Your physical and mental health levels could be ones you’re born with or ones that develop over time. They both matter. So how can you give yourself the best chance?
Mental health and you
Mental health can be linked to a condition that may benefit from extra support like medication or care. Your mental health levels can change over time, which is why people also talk about wellbeing. Your wellbeing is about your general peace of mind and how you care for yourself on a day to day basis. Looking after your wellbeing can often affect your mental health for the better.
Examples of looking after your wellbeing:
- Take care of important everyday things like being clean and groomed as a way of showing you care about yourself
- Stay connected with people who matter to you
- If you can, exercise on a regular basis to improve your mood and establish healthy routines
- Engage in creative and personally satisfying activities that interest you
- Treat yourself and take breaks
Examples of looking after your mental health:
- Try to be aware of your emotions over time and be honest with yourself about how you are feeling
- Reach out for help if you think you might need it
- If you are offered support or treatment from a professional, give the treatment a chance so that you can genuinely tell if it’s a good fit for you
Mental health and study
Exams and revision are famous for making students feel more stressed than usual. Revising for exams, taking them and waiting for results are important times to put your wellbeing first!
- Ways to stay calm and motivated during revision
- Ways to calm down your exam nerves
- Ways to stay relaxed before Results Day
Mental health and job hunting
Job hunting can have an effect on your mental health because it needs a lot of resilience to cope with rejections and uncertainty without feeling like they reflect your value as a person.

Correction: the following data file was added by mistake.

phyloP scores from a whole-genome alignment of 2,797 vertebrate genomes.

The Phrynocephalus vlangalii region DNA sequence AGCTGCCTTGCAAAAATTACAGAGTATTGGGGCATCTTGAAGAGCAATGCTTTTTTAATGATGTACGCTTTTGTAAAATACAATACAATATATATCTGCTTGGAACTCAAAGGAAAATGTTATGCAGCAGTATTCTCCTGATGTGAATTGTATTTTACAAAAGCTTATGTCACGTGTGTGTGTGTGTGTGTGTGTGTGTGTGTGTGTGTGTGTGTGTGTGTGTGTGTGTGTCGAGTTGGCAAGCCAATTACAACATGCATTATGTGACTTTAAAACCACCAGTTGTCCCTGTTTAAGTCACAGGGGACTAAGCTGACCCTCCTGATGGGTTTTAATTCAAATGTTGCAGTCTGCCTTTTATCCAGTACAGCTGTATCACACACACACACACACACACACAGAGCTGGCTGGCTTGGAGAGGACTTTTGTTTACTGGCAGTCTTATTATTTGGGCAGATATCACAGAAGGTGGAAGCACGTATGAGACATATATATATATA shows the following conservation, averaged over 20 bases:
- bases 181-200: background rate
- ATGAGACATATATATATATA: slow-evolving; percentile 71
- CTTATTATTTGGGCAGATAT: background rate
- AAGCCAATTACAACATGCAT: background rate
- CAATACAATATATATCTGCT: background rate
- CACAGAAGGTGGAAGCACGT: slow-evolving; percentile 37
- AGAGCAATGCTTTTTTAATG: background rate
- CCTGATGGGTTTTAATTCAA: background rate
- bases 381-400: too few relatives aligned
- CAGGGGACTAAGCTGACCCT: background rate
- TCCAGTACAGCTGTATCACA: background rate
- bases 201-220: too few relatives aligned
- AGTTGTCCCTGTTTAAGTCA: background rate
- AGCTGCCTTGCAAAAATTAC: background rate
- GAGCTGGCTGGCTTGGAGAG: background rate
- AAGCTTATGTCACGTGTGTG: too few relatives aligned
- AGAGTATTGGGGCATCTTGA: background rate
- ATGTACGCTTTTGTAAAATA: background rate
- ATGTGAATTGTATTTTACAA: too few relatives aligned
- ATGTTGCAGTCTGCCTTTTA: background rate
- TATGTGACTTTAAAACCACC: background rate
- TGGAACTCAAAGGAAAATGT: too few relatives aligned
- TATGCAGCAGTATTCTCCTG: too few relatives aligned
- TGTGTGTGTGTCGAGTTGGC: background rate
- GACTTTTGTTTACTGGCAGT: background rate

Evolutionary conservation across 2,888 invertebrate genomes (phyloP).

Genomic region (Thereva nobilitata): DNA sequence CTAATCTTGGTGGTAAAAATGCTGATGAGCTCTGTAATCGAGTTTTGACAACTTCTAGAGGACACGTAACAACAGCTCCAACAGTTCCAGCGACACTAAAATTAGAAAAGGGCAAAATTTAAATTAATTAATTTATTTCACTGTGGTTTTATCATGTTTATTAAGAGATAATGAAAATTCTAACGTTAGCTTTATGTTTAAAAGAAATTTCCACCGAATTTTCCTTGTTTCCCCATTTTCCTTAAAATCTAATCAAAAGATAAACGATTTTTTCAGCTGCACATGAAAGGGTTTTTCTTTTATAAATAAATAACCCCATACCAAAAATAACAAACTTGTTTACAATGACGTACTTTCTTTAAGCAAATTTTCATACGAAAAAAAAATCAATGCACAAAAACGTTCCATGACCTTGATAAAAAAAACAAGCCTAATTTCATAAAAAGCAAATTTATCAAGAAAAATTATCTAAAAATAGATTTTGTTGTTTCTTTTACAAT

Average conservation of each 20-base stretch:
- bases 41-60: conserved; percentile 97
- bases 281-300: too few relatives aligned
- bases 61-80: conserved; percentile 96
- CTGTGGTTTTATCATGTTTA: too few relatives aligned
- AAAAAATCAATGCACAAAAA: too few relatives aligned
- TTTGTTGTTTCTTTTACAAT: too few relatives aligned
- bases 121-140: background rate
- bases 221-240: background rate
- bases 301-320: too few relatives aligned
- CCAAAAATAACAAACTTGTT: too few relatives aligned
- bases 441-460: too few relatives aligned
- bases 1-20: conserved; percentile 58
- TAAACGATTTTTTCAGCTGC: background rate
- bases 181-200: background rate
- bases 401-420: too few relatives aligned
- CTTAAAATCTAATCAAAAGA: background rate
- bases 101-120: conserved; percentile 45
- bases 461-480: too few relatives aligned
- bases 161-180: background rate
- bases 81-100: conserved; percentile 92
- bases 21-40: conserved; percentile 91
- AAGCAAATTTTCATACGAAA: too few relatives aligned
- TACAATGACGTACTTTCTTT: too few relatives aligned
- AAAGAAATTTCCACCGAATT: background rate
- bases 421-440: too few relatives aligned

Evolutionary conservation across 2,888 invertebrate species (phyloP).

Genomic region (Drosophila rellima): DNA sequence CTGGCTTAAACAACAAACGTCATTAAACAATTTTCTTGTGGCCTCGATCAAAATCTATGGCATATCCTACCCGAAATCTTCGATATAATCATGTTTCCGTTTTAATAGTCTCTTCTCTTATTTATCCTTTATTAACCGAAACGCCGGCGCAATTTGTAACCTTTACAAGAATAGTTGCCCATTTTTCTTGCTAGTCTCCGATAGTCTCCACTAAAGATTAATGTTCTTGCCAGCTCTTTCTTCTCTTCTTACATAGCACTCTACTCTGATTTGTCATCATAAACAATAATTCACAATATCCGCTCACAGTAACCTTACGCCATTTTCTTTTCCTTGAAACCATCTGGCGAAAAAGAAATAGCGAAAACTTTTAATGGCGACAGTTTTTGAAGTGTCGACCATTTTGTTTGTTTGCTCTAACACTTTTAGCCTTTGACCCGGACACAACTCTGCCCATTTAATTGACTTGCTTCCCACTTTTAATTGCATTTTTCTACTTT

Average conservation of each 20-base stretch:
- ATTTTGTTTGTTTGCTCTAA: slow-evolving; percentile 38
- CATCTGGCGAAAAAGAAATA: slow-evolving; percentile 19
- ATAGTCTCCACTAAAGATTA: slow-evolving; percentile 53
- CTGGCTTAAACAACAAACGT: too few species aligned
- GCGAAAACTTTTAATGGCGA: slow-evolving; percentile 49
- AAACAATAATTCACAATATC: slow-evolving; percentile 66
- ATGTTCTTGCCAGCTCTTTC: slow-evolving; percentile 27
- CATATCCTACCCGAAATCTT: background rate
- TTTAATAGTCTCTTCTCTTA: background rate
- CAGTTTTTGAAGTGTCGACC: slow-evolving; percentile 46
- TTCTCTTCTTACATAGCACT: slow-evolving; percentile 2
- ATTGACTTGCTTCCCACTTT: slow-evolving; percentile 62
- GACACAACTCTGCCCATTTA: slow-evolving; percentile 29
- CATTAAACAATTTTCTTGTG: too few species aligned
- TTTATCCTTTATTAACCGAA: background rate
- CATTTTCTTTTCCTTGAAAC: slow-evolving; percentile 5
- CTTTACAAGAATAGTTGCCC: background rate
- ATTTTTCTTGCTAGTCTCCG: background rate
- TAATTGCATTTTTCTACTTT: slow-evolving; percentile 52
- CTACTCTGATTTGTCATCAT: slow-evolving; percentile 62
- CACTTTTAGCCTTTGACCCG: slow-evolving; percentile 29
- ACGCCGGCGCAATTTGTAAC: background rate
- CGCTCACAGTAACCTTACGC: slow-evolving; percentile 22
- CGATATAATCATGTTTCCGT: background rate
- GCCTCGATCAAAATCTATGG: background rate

Ways to boost your wellbeing while job hunting:
- Being strategic (apply for things that can help you in the short or long term, and know the difference)
- Set yourself achievable tasks with SMART goals
- Ask for help with checking cover letters and networking
- Make time for breaks and rewards
- Try to replace negative thinking (“I messed up that interview”) with positive thinking “I learned a lot from doing that interview”)
- Seek mental health support from your GP if you start getting really depressed or anxious over time
- Research ways to de-stress before job interviews that work for you
Mental health and work
When you are dealing with mental health problems at work, it can be a challenge to recognise your value as a person and to act, feel and think with confidence. For example, you may not know your work rights when it comes to mental health. And it may be hard to separate critical feedback (which everyone gets in their first jobs, it’s useful information that helps them to learn and grow) with your possibly negative view of yourself.
The links point to more information and advice on building your confidence in work situations where your mental health can become a possible barrier to your confidence in progressing in your goals.
Mental health and working from home
Some young people are now working from home, which has lots of benefits (like no travel time) but also has the risk of feeling less connected with your team. The Every Mind Matters resource from the NHS has some really good working from home tips for mental wellbeing.
Mental health resources for young people
If you decide to reach out to someone about your mental health, that is an important first step. Who can help?